- Associated Press - Wednesday, July 8, 2015

LITTLE ROCK, Ark. (AP) - Highway officials gave a bird’s-eye view of a $150 million project at Arkansas’ busiest intersection Wednesday, gathering with politicians and others on the highest bridge of a rebuilt interchange that eases traffic flow among Little Rock and its suburbs.

About 200,000 vehicles pass through the Big Rock interchange every day - up from the 35,000 that rolled along the highways 35 years ago. The last “flyover” bridge could open this weekend, marking the end of heavy construction.

“Now you’re seeing the fruits of our labor,” Scott Bennett, the director of the Arkansas Highway and Transportation Department, said while standing on what will soon be a ramp connecting Interstate 630 to I-430.

Beneath him, traffic continued on four layers of concrete ribbons built or rebuilt during the six-year project. Since 2009, drivers have had to bear with detours, lane closures and, at times, suggestions that they avoid the interchange altogether.

“We know that any time you undertake a project this big, it’s hard to control traffic,” Bennett said, thanking motorists for their patience.

The interchange was rural decades ago, when Interstate 430 carried 14,000 vehicles a day and I-630 carried 21,000. Until this summer, I-630’s westbound lanes ended abruptly at a traffic light just feet beyond its last intersection.

Now, the I-630 mainline continues on another two blocks west, still ending at a traffic light but beyond wide ramps built to funnel traffic to the northern and southwestern suburbs.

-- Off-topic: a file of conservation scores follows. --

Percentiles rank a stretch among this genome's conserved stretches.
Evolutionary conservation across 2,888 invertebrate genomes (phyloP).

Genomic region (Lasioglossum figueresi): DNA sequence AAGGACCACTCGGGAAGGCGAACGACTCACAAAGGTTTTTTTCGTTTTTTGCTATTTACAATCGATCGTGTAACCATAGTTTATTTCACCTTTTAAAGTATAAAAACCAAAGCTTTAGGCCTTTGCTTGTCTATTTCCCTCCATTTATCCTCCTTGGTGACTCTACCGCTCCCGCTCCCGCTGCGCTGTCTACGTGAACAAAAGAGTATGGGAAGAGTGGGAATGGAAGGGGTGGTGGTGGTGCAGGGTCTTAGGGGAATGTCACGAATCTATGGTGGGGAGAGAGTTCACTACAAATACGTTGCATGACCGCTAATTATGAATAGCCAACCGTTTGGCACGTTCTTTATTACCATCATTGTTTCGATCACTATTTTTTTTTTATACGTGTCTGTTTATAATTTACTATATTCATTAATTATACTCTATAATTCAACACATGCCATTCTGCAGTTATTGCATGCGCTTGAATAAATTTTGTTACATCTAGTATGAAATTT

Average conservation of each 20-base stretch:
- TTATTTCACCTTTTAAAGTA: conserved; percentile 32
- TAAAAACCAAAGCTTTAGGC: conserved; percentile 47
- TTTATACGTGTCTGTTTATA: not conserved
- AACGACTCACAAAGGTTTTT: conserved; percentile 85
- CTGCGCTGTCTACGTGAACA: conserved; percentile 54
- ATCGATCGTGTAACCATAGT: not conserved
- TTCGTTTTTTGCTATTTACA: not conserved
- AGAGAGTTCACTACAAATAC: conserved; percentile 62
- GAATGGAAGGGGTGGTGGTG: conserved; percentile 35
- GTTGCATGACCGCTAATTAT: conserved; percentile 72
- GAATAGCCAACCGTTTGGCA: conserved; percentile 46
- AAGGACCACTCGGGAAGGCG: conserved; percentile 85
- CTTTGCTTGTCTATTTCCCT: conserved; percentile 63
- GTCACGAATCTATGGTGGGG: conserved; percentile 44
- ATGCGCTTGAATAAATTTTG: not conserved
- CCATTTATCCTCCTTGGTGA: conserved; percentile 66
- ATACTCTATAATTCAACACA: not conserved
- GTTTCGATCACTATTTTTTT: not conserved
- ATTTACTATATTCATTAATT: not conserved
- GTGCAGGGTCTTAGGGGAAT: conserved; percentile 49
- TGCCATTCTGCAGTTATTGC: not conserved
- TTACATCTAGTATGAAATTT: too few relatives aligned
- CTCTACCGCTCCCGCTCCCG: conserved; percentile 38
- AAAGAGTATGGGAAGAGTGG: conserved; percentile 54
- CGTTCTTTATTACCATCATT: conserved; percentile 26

Mayor Mark Stodola said that while the improved interchange will make it easier for commuters to reach their homes, it also makes it easier for people to reach the capital city for shopping, jobs and tourism.

“The fact that we can improve the access of people in and out is important,” Stodola said before the dedication ceremony. “The congestion in the morning and the congestion in the evening are issues. We continue to concentrate hundreds of thousands of people downtown.”

Atop the interchange Wednesday, the final flyover still needed to have barrels removed and lanes painted. A portable toilet stood next to a highway sign and it needs to go, too.

The Big Rock interchange is named for a 5 million-pound rock formation uncovered during construction. Designers altered routes to accommodate the largest part of the rock in place.


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